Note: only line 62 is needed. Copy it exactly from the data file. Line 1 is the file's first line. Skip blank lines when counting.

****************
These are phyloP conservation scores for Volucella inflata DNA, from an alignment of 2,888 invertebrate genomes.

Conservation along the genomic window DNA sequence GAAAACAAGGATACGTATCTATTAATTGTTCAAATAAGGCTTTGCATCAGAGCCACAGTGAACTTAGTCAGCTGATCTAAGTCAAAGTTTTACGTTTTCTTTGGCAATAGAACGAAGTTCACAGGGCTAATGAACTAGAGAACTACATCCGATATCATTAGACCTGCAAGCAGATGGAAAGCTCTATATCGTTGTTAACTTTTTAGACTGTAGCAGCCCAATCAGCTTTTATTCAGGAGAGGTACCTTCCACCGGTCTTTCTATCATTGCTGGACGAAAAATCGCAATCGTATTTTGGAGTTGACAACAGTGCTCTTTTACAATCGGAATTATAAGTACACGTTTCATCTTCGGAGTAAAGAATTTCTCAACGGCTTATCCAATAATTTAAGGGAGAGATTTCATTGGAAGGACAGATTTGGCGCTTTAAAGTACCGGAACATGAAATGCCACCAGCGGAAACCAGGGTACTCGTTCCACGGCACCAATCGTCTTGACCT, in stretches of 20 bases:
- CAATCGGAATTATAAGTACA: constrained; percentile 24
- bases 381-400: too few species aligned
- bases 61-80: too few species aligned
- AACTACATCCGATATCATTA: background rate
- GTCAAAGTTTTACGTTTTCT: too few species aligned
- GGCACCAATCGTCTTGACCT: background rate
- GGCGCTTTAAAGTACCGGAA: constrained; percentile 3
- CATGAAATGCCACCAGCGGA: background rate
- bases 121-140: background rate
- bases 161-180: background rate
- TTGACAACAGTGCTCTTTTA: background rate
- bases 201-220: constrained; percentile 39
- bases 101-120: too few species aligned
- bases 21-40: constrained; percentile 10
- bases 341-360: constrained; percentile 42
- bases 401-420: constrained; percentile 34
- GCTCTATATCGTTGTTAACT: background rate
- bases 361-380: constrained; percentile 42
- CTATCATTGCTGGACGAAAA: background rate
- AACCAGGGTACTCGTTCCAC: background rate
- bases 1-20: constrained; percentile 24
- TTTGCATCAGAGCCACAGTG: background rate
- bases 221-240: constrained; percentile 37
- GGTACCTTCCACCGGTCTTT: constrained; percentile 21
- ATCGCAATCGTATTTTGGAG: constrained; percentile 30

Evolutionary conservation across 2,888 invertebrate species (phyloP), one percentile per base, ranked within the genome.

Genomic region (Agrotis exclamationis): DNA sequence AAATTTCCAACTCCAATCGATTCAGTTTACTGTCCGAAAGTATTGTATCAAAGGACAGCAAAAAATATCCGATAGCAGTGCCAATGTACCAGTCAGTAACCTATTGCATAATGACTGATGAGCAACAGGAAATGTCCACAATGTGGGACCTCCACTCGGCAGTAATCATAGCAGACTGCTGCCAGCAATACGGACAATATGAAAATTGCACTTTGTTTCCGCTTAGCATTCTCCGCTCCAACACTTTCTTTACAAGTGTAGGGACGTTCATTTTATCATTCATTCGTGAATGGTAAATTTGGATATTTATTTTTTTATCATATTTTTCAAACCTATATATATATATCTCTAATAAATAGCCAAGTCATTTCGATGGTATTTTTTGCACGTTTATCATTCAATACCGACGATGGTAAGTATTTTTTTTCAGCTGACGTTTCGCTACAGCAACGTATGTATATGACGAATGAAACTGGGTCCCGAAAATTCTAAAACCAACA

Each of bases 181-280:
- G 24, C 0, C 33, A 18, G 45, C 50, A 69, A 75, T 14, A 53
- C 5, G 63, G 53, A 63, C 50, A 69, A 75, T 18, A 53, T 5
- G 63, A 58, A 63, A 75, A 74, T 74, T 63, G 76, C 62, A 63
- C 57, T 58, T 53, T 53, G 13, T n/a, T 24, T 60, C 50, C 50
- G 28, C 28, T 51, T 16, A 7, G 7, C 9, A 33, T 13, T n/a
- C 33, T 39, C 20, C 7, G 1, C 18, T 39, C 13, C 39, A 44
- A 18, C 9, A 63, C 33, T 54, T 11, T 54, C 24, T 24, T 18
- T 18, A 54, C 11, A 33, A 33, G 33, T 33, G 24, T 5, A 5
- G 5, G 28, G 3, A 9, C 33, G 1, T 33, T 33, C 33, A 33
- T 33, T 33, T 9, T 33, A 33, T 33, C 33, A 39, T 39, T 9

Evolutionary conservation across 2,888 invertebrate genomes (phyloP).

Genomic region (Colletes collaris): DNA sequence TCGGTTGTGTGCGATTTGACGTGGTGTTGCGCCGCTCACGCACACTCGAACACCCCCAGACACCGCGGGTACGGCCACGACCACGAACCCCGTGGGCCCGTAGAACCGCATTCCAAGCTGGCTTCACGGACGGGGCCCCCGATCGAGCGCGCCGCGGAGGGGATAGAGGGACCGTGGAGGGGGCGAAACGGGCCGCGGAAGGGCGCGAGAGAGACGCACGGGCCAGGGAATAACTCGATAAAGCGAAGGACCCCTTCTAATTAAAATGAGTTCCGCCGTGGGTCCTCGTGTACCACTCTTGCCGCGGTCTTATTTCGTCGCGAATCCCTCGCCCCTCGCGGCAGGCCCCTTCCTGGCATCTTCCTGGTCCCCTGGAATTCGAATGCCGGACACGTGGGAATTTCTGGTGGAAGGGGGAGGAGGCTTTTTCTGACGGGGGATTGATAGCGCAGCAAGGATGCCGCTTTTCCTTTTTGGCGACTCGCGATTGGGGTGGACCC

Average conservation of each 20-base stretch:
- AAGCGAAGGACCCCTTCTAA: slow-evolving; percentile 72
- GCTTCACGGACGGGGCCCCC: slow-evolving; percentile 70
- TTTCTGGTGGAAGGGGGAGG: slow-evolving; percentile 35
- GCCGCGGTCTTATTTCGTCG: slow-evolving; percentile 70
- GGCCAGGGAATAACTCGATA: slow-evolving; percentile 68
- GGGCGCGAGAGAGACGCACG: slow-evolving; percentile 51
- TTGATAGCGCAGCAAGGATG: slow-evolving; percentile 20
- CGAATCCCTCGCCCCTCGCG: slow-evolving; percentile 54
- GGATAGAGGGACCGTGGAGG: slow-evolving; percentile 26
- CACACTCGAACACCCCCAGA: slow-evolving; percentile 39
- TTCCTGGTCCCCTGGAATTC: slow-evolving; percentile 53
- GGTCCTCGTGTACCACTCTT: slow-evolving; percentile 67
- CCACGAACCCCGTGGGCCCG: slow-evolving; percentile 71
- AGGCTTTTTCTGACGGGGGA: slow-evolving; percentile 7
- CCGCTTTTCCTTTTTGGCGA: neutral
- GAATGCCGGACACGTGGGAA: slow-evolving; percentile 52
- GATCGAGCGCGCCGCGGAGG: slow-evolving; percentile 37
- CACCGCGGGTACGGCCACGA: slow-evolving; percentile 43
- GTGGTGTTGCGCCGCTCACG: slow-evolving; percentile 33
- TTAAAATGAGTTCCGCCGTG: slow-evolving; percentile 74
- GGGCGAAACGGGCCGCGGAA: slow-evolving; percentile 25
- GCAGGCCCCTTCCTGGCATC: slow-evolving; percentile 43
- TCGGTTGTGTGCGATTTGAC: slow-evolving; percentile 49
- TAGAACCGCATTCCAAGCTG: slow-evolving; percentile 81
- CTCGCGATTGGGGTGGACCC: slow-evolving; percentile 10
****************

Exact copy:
- GTGGTGTTGCGCCGCTCACG: slow-evolving; percentile 33